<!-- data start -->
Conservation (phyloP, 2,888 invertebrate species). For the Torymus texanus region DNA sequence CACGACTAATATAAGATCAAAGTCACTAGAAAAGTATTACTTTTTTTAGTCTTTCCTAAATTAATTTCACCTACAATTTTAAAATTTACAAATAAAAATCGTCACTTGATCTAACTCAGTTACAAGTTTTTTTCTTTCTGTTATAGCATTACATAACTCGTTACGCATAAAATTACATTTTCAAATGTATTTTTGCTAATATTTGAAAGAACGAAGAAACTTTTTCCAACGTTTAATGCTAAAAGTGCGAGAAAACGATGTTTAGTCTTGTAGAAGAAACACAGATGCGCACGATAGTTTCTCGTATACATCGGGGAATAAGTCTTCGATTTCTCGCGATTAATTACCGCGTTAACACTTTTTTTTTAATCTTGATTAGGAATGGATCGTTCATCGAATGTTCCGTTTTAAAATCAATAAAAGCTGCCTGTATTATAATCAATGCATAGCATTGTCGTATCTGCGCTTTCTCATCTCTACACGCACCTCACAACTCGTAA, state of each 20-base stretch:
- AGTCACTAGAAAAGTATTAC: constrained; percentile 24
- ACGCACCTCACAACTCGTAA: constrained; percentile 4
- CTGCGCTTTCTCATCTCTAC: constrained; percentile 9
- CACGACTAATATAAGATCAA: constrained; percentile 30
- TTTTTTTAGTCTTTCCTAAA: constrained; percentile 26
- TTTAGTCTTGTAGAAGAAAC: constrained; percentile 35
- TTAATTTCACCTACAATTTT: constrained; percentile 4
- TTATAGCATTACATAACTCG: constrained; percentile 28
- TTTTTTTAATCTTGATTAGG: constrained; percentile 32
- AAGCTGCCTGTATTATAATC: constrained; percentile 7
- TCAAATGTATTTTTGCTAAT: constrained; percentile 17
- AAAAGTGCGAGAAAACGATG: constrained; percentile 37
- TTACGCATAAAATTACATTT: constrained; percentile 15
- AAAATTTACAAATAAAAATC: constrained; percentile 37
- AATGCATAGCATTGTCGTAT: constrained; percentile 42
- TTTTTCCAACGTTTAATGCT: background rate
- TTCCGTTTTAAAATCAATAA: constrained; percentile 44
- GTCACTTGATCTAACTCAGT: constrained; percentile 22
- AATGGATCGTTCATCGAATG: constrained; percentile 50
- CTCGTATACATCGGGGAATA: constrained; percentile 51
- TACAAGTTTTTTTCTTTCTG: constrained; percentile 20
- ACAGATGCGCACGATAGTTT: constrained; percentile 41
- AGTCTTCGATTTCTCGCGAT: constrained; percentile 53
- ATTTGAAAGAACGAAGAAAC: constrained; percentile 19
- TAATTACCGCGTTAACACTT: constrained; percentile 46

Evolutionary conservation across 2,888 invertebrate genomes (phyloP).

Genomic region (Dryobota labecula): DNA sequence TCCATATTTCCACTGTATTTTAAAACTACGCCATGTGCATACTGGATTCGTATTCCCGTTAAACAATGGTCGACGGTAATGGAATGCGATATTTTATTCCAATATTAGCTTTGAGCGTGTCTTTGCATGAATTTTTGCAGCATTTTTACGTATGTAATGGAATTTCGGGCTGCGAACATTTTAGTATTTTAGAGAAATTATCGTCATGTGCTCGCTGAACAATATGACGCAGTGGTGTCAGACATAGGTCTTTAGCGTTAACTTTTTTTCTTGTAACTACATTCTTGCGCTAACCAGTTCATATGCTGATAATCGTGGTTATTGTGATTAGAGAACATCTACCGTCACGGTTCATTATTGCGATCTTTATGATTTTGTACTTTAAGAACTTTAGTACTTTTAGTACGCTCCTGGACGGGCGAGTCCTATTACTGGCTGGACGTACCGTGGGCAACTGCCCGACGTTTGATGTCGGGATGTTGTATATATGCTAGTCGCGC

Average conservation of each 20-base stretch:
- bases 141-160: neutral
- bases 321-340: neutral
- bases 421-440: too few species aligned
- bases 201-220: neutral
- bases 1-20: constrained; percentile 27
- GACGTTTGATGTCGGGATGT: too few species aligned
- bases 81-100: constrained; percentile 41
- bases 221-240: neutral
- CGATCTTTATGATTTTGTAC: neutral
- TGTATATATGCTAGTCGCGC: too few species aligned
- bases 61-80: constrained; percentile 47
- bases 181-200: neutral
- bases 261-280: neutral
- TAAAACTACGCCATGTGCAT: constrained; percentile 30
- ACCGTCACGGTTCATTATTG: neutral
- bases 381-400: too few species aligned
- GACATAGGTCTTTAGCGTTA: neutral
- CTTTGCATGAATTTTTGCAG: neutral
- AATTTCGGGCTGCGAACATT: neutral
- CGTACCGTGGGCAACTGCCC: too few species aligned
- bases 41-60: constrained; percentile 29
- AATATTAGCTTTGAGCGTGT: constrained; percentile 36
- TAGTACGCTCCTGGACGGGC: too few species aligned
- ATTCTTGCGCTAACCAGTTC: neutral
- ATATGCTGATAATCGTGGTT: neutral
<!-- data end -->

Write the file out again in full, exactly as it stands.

Conservation (phyloP, 2,888 invertebrate species). For the Torymus texanus region DNA sequence CACGACTAATATAAGATCAAAGTCACTAGAAAAGTATTACTTTTTTTAGTCTTTCCTAAATTAATTTCACCTACAATTTTAAAATTTACAAATAAAAATCGTCACTTGATCTAACTCAGTTACAAGTTTTTTTCTTTCTGTTATAGCATTACATAACTCGTTACGCATAAAATTACATTTTCAAATGTATTTTTGCTAATATTTGAAAGAACGAAGAAACTTTTTCCAACGTTTAATGCTAAAAGTGCGAGAAAACGATGTTTAGTCTTGTAGAAGAAACACAGATGCGCACGATAGTTTCTCGTATACATCGGGGAATAAGTCTTCGATTTCTCGCGATTAATTACCGCGTTAACACTTTTTTTTTAATCTTGATTAGGAATGGATCGTTCATCGAATGTTCCGTTTTAAAATCAATAAAAGCTGCCTGTATTATAATCAATGCATAGCATTGTCGTATCTGCGCTTTCTCATCTCTACACGCACCTCACAACTCGTAA, state of each 20-base stretch:
- AGTCACTAGAAAAGTATTAC: constrained; percentile 24
- ACGCACCTCACAACTCGTAA: constrained; percentile 4
- CTGCGCTTTCTCATCTCTAC: constrained; percentile 9
- CACGACTAATATAAGATCAA: constrained; percentile 30
- TTTTTTTAGTCTTTCCTAAA: constrained; percentile 26
- TTTAGTCTTGTAGAAGAAAC: constrained; percentile 35
- TTAATTTCACCTACAATTTT: constrained; percentile 4
- TTATAGCATTACATAACTCG: constrained; percentile 28
- TTTTTTTAATCTTGATTAGG: constrained; percentile 32
- AAGCTGCCTGTATTATAATC: constrained; percentile 7
- TCAAATGTATTTTTGCTAAT: constrained; percentile 17
- AAAAGTGCGAGAAAACGATG: constrained; percentile 37
- TTACGCATAAAATTACATTT: constrained; percentile 15
- AAAATTTACAAATAAAAATC: constrained; percentile 37
- AATGCATAGCATTGTCGTAT: constrained; percentile 42
- TTTTTCCAACGTTTAATGCT: background rate
- TTCCGTTTTAAAATCAATAA: constrained; percentile 44
- GTCACTTGATCTAACTCAGT: constrained; percentile 22
- AATGGATCGTTCATCGAATG: constrained; percentile 50
- CTCGTATACATCGGGGAATA: constrained; percentile 51
- TACAAGTTTTTTTCTTTCTG: constrained; percentile 20
- ACAGATGCGCACGATAGTTT: constrained; percentile 41
- AGTCTTCGATTTCTCGCGAT: constrained; percentile 53
- ATTTGAAAGAACGAAGAAAC: constrained; percentile 19
- TAATTACCGCGTTAACACTT: constrained; percentile 46

Evolutionary conservation across 2,888 invertebrate genomes (phyloP).

Genomic region (Dryobota labecula): DNA sequence TCCATATTTCCACTGTATTTTAAAACTACGCCATGTGCATACTGGATTCGTATTCCCGTTAAACAATGGTCGACGGTAATGGAATGCGATATTTTATTCCAATATTAGCTTTGAGCGTGTCTTTGCATGAATTTTTGCAGCATTTTTACGTATGTAATGGAATTTCGGGCTGCGAACATTTTAGTATTTTAGAGAAATTATCGTCATGTGCTCGCTGAACAATATGACGCAGTGGTGTCAGACATAGGTCTTTAGCGTTAACTTTTTTTCTTGTAACTACATTCTTGCGCTAACCAGTTCATATGCTGATAATCGTGGTTATTGTGATTAGAGAACATCTACCGTCACGGTTCATTATTGCGATCTTTATGATTTTGTACTTTAAGAACTTTAGTACTTTTAGTACGCTCCTGGACGGGCGAGTCCTATTACTGGCTGGACGTACCGTGGGCAACTGCCCGACGTTTGATGTCGGGATGTTGTATATATGCTAGTCGCGC

Average conservation of each 20-base stretch:
- bases 141-160: neutral
- bases 321-340: neutral
- bases 421-440: too few species aligned
- bases 201-220: neutral
- bases 1-20: constrained; percentile 27
- GACGTTTGATGTCGGGATGT: too few species aligned
- bases 81-100: constrained; percentile 41
- bases 221-240: neutral
- CGATCTTTATGATTTTGTAC: neutral
- TGTATATATGCTAGTCGCGC: too few species aligned
- bases 61-80: constrained; percentile 47
- bases 181-200: neutral
- bases 261-280: neutral
- TAAAACTACGCCATGTGCAT: constrained; percentile 30
- ACCGTCACGGTTCATTATTG: neutral
- bases 381-400: too few species aligned
- GACATAGGTCTTTAGCGTTA: neutral
- CTTTGCATGAATTTTTGCAG: neutral
- AATTTCGGGCTGCGAACATT: neutral
- CGTACCGTGGGCAACTGCCC: too few species aligned
- bases 41-60: constrained; percentile 29
- AATATTAGCTTTGAGCGTGT: constrained; percentile 36
- TAGTACGCTCCTGGACGGGC: too few species aligned
- ATTCTTGCGCTAACCAGTTC: neutral
- ATATGCTGATAATCGTGGTT: neutral